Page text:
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kitsch

Posted: Thu Feb 27, 2020 12:24 am
by Ken Greenwald
<2020 “Today Kiefer [[20/21st German painter/sculptor whose works often incorporate materials such as straw, ash, clay, lead, and shellac.]] has long since been canonized, and his name has become a kind of trademark. If anyone is truly provoked by his work these days, it is by its price tag. And it’s easy to find critical voices: There are plenty who say his art is that of a megalomaniac, that it consists of grand gestures and little else, that it is hollow and empty and perhaps not art at all but kitsch.”—New York Times Magazine, 16 February, page 28>
I’ve come across this word many times over the years and have taken it to mean something showy, but actually of low quality and poor taste. This time around I finally decided to look it up and see what the dictionaries have to say.


kitsch noun: Something held to be of low quality, tawdry design, appearance, or content, created to appeal to popular or undiscriminating taste and often marked especially by sentimentalism, sensationalism, and slickness; sentimentality or vulgar, often pretentious bad taste, especially in artistic or literary material <When money tries to buy beauty it tends to purchase a kind of courteous kitsch.> <The traditional gap . . . between kitsch and literature>

kitsch adjective: Of, being, or characterized by kitsch. <The kitsch kitchen has aqua-and-white gingham curtains and rubber duck-yellow walls painted in fried-egg motif.>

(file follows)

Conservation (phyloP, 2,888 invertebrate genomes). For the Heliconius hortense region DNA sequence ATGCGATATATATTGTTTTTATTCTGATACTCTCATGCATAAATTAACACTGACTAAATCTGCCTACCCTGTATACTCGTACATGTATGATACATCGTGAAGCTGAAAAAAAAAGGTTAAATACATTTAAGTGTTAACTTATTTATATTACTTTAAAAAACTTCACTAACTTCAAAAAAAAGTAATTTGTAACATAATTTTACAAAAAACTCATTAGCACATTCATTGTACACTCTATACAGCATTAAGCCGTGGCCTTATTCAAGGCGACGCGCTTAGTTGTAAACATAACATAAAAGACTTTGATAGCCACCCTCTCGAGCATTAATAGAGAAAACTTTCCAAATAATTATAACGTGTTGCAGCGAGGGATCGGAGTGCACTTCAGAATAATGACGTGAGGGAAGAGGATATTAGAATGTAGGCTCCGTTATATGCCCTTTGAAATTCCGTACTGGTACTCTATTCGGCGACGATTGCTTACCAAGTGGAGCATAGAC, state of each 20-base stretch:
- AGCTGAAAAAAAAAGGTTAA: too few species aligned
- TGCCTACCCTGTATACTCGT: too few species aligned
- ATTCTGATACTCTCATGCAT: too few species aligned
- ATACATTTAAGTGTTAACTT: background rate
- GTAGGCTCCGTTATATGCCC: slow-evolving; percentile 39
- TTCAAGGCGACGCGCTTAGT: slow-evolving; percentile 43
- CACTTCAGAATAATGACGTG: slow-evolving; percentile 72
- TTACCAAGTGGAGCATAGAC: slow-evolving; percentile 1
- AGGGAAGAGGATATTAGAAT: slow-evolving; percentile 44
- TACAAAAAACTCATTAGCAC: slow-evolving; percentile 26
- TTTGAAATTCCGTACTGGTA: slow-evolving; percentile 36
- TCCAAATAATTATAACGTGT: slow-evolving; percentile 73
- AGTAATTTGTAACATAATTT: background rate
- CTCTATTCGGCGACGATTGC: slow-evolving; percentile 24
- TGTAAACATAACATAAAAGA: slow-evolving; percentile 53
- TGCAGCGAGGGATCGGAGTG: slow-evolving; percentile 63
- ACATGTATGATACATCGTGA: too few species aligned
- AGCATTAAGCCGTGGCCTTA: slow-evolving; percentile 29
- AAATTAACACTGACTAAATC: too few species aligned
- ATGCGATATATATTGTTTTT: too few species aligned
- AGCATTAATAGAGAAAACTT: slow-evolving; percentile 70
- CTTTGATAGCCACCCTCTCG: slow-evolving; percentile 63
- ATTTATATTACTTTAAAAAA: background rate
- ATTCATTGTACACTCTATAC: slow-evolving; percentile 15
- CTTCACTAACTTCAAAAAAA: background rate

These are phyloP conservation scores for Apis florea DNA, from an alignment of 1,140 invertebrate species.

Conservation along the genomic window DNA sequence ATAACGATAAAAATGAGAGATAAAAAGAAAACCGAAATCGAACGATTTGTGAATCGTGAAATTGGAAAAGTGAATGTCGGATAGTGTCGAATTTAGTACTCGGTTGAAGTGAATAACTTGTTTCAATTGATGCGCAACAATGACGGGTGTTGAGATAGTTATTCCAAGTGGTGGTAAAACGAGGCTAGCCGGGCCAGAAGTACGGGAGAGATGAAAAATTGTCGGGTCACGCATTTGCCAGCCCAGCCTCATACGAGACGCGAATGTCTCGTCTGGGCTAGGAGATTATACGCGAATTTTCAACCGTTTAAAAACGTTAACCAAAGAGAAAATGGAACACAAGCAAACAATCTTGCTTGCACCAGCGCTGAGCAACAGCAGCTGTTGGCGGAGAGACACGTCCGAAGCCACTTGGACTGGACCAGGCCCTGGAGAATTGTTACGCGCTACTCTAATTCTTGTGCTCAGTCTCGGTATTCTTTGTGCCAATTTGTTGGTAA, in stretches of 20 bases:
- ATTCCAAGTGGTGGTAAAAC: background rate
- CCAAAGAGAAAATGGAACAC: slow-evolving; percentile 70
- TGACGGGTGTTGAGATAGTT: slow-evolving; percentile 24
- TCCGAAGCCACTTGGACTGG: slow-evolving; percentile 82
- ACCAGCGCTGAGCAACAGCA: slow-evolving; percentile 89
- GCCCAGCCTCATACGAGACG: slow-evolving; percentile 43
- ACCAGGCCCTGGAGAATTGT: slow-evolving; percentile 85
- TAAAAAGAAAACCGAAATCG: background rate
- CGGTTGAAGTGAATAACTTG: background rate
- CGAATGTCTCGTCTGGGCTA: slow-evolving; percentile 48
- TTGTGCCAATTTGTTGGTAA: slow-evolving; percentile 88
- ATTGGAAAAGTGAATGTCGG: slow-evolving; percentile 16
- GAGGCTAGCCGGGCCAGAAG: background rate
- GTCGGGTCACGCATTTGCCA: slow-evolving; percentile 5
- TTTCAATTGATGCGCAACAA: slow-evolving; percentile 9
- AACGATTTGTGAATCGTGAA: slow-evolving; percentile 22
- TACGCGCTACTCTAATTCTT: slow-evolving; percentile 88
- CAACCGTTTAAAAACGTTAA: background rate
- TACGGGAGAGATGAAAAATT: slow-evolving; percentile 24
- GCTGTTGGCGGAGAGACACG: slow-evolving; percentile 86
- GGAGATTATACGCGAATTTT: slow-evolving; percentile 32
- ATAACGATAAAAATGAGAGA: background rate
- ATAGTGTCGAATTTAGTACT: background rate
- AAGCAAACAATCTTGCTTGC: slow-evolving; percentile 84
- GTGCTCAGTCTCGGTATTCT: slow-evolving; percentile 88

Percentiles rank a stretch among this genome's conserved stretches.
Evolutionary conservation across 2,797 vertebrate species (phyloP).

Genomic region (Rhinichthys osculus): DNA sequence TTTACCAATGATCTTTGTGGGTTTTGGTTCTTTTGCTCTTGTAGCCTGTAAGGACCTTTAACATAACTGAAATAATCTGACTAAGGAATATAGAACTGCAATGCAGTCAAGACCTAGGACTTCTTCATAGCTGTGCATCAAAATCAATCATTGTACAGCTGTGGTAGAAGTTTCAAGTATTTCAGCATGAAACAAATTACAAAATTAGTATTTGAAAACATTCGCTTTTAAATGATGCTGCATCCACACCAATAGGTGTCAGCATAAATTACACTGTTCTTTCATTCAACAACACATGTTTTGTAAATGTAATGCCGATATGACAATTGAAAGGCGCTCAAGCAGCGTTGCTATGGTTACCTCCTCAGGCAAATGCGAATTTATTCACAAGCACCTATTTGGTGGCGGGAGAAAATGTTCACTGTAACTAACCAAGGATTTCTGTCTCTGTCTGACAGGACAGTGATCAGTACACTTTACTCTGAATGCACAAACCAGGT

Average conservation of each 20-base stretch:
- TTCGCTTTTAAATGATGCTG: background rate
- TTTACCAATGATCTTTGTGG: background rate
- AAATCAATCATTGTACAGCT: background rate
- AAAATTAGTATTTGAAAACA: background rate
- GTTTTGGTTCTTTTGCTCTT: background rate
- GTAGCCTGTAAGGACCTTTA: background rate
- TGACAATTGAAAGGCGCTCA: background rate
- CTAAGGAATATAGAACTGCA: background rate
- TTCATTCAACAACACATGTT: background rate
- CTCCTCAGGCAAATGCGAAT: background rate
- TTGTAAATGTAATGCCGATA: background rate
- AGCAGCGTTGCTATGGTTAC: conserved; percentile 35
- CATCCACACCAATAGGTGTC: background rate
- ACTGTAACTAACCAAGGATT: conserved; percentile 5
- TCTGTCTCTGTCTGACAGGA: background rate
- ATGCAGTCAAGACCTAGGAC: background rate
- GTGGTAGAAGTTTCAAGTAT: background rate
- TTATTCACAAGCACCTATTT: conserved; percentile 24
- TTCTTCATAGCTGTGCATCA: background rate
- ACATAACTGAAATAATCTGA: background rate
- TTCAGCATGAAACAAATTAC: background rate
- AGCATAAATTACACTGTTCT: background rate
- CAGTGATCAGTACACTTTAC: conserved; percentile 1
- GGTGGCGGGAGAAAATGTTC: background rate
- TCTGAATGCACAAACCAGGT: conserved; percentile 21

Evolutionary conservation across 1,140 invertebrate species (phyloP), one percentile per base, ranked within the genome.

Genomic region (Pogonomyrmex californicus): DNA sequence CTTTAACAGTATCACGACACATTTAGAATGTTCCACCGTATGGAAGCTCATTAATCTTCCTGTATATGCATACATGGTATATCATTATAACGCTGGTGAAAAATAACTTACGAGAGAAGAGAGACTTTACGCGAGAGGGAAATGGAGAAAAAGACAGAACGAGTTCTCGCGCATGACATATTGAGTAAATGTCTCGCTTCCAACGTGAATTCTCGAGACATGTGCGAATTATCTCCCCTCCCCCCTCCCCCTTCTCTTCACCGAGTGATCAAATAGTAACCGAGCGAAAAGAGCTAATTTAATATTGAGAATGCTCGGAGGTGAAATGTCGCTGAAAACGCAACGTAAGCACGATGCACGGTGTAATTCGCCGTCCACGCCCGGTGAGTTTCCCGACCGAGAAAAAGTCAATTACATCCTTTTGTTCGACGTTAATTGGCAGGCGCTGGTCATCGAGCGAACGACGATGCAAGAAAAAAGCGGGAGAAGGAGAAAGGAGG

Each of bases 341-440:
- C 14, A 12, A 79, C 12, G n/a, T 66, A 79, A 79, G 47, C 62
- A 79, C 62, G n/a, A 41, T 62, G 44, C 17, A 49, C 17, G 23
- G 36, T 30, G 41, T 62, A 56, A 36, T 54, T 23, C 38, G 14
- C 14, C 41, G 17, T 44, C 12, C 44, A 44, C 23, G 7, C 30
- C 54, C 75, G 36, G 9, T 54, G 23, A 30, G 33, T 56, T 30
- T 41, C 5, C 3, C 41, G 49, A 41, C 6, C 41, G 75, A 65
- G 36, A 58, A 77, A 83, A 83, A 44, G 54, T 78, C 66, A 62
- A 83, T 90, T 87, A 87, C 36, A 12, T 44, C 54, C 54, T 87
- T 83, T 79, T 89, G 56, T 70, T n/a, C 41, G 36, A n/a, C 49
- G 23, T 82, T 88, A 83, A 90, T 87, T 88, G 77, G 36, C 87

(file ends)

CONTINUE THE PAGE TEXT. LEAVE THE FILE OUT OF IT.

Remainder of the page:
Etymology: German, from kitschen to slap (a work of art) together, from German dialect, to scrape up mud from the street.

First Known Use: 1926

(Merriam-Webster’s Unabridged Dictionary, The American Heritage Dictionary, Random House Webster’s Unabridged Dictionary, and he Oxford English Dictionary)
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Note: Back in 1999 Jonathon Green had this to say about kitsch.
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The following quotes are from The Oxford English Dictionary and archived sources:
<1926 “A healthy week . . . riding, chasing dogs and listening to ‘Kitsch’ on his wireless.”—Brian Howard (1968) by M. J. Lancaster, Letter, ix. page 166>

<1958 “What is so extraordinary about some of these kitsch masterpieces is the way they can be enjoyed on two planes, both as themselves and as their own parodies.”—The Observer (London), 23 February, page 14/1>

<1958 “Few attempts are made in England to mount productions of plays of the commedia dell' arte tradition; and such attempts are in danger of being dismissed as ‘art theatre kitsch’.”—The Times (London), 4 July, page 13/4>

<1972 “A galloping fancy for Victoriana, a sophisticated and uncritical taste for Kitsch and the cute.”—The Listener (British Broadcasting Corporation), 24 August, page 236/1>

<1991 “What is art in one setting may be kitsch in another. The Taj Mahal may be one of the world’s most beautiful structures, but when a movie mogul builds a replica of it in Beverly Hills, that is kitsch.”—The Los Angles Times (Los Angles, California), 3 February, page 728>

<2003 “Generally speaking, kitsch art has long been seen as high art’s poor cousin, something tacky that glows in the dark and is pleasing to the eye.”—The Gazette (Montreal, Quebec, Quebec, Canada), 13 July, page 20>

<2012 “Kitchens have become so serious. All that granite, dark wood and stainless steel. . . . But kitchens don’t have to be as stressful as an episode of ‘Top Chef.’ Designers are increasingly turning to retro, whimsical touches like coffee cup wallpaper . . . and colorful appliances to bring the fun back into this increasingly streamlined room. . . . Here are fun and simple ways to put the ‘kitsch’ back into your kitchen. . . .”—Fort Collins Coloradoan (Fort Collins, Colorado), 18 February, page 15>